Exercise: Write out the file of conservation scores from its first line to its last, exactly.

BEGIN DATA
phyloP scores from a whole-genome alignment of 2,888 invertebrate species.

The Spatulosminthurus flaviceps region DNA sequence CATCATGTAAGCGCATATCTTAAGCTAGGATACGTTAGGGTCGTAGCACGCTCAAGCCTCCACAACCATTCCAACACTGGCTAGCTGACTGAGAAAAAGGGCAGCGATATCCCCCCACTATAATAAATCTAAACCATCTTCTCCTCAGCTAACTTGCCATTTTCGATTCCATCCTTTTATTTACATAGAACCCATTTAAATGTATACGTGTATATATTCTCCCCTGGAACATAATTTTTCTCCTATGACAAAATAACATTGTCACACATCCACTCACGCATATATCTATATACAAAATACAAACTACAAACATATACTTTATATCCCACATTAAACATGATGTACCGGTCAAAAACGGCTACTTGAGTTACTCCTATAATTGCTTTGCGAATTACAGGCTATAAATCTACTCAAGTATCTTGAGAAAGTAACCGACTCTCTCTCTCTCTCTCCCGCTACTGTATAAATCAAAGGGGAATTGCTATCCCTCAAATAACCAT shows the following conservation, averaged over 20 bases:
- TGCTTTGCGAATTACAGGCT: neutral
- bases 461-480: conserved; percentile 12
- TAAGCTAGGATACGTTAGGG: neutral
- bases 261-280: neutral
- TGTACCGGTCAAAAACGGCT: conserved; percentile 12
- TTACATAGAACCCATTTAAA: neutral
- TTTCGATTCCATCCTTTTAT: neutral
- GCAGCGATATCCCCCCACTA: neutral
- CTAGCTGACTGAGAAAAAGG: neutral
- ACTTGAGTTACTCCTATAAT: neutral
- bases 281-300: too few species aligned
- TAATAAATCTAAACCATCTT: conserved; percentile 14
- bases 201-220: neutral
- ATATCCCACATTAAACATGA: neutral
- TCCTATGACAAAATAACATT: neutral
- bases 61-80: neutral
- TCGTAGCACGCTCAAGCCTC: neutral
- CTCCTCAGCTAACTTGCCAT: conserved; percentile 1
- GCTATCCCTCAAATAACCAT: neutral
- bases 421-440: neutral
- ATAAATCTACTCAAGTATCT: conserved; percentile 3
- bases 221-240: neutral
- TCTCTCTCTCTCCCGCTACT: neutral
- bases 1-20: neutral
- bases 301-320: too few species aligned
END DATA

phyloP scores from a whole-genome alignment of 2,888 invertebrate species.

The Spatulosminthurus flaviceps region DNA sequence CATCATGTAAGCGCATATCTTAAGCTAGGATACGTTAGGGTCGTAGCACGCTCAAGCCTCCACAACCATTCCAACACTGGCTAGCTGACTGAGAAAAAGGGCAGCGATATCCCCCCACTATAATAAATCTAAACCATCTTCTCCTCAGCTAACTTGCCATTTTCGATTCCATCCTTTTATTTACATAGAACCCATTTAAATGTATACGTGTATATATTCTCCCCTGGAACATAATTTTTCTCCTATGACAAAATAACATTGTCACACATCCACTCACGCATATATCTATATACAAAATACAAACTACAAACATATACTTTATATCCCACATTAAACATGATGTACCGGTCAAAAACGGCTACTTGAGTTACTCCTATAATTGCTTTGCGAATTACAGGCTATAAATCTACTCAAGTATCTTGAGAAAGTAACCGACTCTCTCTCTCTCTCTCCCGCTACTGTATAAATCAAAGGGGAATTGCTATCCCTCAAATAACCAT shows the following conservation, averaged over 20 bases:
- TGCTTTGCGAATTACAGGCT: neutral
- bases 461-480: conserved; percentile 12
- TAAGCTAGGATACGTTAGGG: neutral
- bases 261-280: neutral
- TGTACCGGTCAAAAACGGCT: conserved; percentile 12
- TTACATAGAACCCATTTAAA: neutral
- TTTCGATTCCATCCTTTTAT: neutral
- GCAGCGATATCCCCCCACTA: neutral
- CTAGCTGACTGAGAAAAAGG: neutral
- ACTTGAGTTACTCCTATAAT: neutral
- bases 281-300: too few species aligned
- TAATAAATCTAAACCATCTT: conserved; percentile 14
- bases 201-220: neutral
- ATATCCCACATTAAACATGA: neutral
- TCCTATGACAAAATAACATT: neutral
- bases 61-80: neutral
- TCGTAGCACGCTCAAGCCTC: neutral
- CTCCTCAGCTAACTTGCCAT: conserved; percentile 1
- GCTATCCCTCAAATAACCAT: neutral
- bases 421-440: neutral
- ATAAATCTACTCAAGTATCT: conserved; percentile 3
- bases 221-240: neutral
- TCTCTCTCTCTCCCGCTACT: neutral
- bases 1-20: neutral
- bases 301-320: too few species aligned